Solar power is a growing American success story

Hundreds of thousands of Americans have gone solar and millions more are ready to join their ranks so all of us can power our lives and our communities with clean, renewable, local energy. The barriers to solar are falling faster than ever, too, with more and more cities, states and companies adopting innovative pro-solar policies that have made solar cheaper and easier to install.

That’s why we have 10 times more solar power in the U.S. today than we did in 2010, enough to power more than 5 million homes, with another home going solar every two minutes, as of the end of 2015.

What are we up against? 

Yet just as solar is about to reach a tipping point, some utilities and other special interests want to throw new obstacles in the way. Our Solar for All campaign is working to knock those barriers out of the way so more Americans can go solar.

We’re working with our national network to urge mayors, governors and others to set ambitious solar goals and commitments, offer new solar incentives, and promote new community solar programs. And we’re mobilizing people to counter the utilities and other special interests who want to make solar more expensive and harder to install.

We’re fighting attacks

And we’re winning. In just the past year, we’ve turned back attacks on solar in Arizona, Colorado and New Mexico and won new commitments to solar in Austin and Houston, Athens and Atlanta, and New York State and California, among other places. Over the last 10 years, we’ve helped establish dozens of pro-solar programs, including the biggest: California’s Million Solar Roofs Initiative.

What can you do? 

We want you to join us by showing your support for solar. You can send an email to your local officials, write a letter to your local newspaper, attend one of our solar forums, or join us at a news conference or other special event.

Whatever you can do, the time for action is now. Solar is at a tipping point. If we keep winning more pro-solar policies, we’ll see millions more Americans go solar in the next decade, putting us on a path to a 100% renewable future. If we let utilities and other special interests get in the way, that future will remain out of reach as solar sputters and stalls.

Together, we can achieve Solar for All

We can do this. Together, we can bring more solar power to our homes, our communities, our churches and schools, our workplaces and our lives—and leave a cleaner, healthier world for kids growing up today and future generations.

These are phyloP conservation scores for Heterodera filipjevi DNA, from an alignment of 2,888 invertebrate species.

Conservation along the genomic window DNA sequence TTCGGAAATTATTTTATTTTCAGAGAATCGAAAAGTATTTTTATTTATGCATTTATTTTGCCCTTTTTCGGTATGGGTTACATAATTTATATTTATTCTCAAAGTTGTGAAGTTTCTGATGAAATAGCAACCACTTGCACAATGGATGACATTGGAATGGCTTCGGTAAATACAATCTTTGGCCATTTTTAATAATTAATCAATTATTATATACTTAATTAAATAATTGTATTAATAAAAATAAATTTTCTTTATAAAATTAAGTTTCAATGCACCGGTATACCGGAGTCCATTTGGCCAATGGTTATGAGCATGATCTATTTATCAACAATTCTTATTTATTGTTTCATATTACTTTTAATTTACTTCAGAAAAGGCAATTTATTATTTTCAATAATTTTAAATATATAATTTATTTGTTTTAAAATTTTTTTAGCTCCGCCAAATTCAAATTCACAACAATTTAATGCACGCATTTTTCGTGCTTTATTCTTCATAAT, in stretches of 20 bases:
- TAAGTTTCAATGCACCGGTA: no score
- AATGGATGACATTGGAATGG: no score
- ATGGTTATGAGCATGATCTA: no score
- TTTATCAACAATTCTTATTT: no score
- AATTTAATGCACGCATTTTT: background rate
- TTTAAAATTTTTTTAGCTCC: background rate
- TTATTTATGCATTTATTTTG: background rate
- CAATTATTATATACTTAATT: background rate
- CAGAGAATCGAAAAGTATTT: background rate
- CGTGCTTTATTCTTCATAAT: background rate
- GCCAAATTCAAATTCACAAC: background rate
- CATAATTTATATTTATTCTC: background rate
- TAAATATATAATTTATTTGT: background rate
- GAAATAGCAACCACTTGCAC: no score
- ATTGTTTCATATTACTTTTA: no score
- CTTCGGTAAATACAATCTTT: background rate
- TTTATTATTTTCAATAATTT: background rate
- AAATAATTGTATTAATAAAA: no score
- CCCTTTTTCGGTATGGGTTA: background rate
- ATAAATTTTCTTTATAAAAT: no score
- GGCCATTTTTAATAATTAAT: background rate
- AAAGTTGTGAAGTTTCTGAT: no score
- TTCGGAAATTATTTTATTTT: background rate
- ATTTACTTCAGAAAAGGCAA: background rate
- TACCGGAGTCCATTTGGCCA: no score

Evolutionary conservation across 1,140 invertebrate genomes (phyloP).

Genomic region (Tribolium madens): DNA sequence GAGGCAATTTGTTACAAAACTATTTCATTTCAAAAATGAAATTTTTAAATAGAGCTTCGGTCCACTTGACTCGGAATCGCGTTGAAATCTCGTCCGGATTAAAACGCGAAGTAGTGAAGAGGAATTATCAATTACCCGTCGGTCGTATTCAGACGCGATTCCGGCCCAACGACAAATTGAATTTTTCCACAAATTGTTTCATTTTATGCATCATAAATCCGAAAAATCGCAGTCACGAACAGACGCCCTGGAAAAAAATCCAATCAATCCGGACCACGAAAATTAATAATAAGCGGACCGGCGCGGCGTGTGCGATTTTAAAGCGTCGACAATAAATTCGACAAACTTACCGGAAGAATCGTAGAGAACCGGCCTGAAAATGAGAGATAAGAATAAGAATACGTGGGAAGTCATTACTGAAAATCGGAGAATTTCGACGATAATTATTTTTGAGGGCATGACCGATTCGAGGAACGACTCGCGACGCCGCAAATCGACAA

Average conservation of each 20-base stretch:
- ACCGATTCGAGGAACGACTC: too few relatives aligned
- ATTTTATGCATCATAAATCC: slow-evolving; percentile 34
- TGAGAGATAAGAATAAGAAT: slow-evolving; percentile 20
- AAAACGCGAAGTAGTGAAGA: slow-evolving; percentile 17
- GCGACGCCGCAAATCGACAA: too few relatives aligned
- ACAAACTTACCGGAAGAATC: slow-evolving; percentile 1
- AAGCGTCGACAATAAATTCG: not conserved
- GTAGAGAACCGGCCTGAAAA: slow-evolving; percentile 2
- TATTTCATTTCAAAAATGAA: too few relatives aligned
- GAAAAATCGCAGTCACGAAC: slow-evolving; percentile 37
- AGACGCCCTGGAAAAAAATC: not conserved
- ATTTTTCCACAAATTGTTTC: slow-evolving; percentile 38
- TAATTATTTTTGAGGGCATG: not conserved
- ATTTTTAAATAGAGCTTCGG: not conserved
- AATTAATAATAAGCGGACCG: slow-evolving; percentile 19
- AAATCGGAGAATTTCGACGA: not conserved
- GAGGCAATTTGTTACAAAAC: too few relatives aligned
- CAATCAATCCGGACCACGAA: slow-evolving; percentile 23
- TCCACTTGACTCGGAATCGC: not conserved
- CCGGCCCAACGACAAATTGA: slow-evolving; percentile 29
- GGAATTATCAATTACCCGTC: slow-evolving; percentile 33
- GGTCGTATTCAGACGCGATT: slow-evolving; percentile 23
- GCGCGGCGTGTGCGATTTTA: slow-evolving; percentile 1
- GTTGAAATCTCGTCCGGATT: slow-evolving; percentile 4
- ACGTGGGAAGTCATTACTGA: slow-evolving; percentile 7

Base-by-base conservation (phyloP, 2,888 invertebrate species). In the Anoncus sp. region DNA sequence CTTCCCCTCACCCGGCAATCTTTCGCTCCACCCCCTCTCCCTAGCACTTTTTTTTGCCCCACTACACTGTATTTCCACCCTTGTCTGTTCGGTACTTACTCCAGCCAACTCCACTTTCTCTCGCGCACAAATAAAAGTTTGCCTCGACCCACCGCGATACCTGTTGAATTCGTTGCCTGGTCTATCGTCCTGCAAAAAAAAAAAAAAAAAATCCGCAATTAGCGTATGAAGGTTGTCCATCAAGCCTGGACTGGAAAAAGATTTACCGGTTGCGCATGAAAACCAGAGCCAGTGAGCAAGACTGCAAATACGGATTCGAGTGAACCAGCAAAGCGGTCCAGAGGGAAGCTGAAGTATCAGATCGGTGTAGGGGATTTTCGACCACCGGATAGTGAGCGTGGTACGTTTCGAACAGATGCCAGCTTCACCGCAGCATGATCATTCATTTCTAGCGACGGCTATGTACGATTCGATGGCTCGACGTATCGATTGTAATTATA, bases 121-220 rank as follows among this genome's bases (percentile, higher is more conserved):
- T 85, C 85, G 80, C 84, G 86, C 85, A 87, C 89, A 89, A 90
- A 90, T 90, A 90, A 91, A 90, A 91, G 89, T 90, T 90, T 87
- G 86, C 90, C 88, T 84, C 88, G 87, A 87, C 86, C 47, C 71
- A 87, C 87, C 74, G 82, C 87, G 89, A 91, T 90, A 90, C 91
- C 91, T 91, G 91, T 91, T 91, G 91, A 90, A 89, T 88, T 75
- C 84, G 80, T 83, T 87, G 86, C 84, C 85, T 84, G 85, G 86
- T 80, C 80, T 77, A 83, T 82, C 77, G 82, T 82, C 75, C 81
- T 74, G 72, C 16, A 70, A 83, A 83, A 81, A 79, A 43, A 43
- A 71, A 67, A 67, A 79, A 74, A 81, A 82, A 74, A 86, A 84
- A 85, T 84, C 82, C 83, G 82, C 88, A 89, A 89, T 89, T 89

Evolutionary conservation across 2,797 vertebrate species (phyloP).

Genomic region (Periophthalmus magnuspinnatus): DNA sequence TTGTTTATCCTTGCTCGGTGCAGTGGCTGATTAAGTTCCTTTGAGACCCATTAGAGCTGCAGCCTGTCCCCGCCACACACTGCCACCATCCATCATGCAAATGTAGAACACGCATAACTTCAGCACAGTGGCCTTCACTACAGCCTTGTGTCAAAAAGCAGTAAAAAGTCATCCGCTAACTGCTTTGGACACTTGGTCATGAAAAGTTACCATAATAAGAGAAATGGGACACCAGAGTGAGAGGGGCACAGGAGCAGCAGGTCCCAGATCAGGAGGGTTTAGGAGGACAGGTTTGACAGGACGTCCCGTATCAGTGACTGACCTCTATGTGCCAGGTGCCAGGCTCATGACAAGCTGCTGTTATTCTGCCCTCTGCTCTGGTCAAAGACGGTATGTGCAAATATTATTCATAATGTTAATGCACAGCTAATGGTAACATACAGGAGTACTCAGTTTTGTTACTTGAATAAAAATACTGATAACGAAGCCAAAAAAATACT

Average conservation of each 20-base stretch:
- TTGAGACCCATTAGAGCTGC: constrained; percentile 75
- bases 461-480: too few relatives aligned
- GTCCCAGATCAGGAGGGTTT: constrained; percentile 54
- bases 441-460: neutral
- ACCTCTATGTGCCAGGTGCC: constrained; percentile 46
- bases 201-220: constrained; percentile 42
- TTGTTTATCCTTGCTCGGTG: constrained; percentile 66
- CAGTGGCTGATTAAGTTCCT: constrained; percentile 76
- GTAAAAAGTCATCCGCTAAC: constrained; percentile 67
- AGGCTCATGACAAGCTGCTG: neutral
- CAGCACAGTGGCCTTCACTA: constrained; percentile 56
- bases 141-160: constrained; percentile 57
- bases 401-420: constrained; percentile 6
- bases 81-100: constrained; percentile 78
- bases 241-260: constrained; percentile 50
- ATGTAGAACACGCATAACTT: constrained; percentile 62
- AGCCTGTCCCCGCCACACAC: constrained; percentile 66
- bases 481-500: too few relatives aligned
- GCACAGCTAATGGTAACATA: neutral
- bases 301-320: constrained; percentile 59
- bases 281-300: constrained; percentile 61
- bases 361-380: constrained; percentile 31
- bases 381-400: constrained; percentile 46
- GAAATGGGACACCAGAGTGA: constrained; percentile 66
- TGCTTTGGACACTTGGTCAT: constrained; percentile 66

Solar For All Updates

News Release | Wisconsin Environment

Wisconsin Solar Jobs Grew 80% in 2013

Wisconsin has more than 1,800 people employed manufacturing and installing pollution-free solar energy, according to a national Solar Jobs Census released yesterday by The Solar Foundation. According to the analysis, Wisconsin ranks 24th in nation for solar jobs.

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News Release | Wisconsin Environment

No New Dirty Power Plants under EPA standard

Madison, WI – On the heels of recent flooding throughout Wisconsin, the third largest wildfire in California history and devastating, record-breaking floods in Colorado, the Obama administration proposed a major new rule today to curb the carbon pollution spewing from power plants that fuels global warming. Scientists warn that without major reductions in carbon pollution, extreme weather will become even more frequent and severe.

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News Release | Wisconsin Environment Research & Policy Center

Power Plants are Wisconsin’s Largest Source of Global Warming Pollution

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Report | Wisconsin Environment Research & Policy Center

America's Dirtiest Power Plants

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News Release | Wisconsin Environment Research & Policy Center

New Report: Wisconsin Ranks 26th in the Nation for Solar Power

Milwaukee – Today, Wisconsin Environment Research & Policy Center released Lighting the Way: What We Can Learn from America’s Top 12 Solar States, a new report highlighting a solar energy boom across the country. The report outlines the twelve states that have made a considerable contribution to the nation’s rise in solar power. Wisconsin however, missed the cut and ranks 26th in the nation for per capita solar installations. Last year, solar capacity in Wisconsin grew by 7% bringing it to a total of 14 megawatts. But Wisconsin still trails behind leading solar states such as New Jersey that has more than 50 times as many solar installations per capita than Wisconsin.

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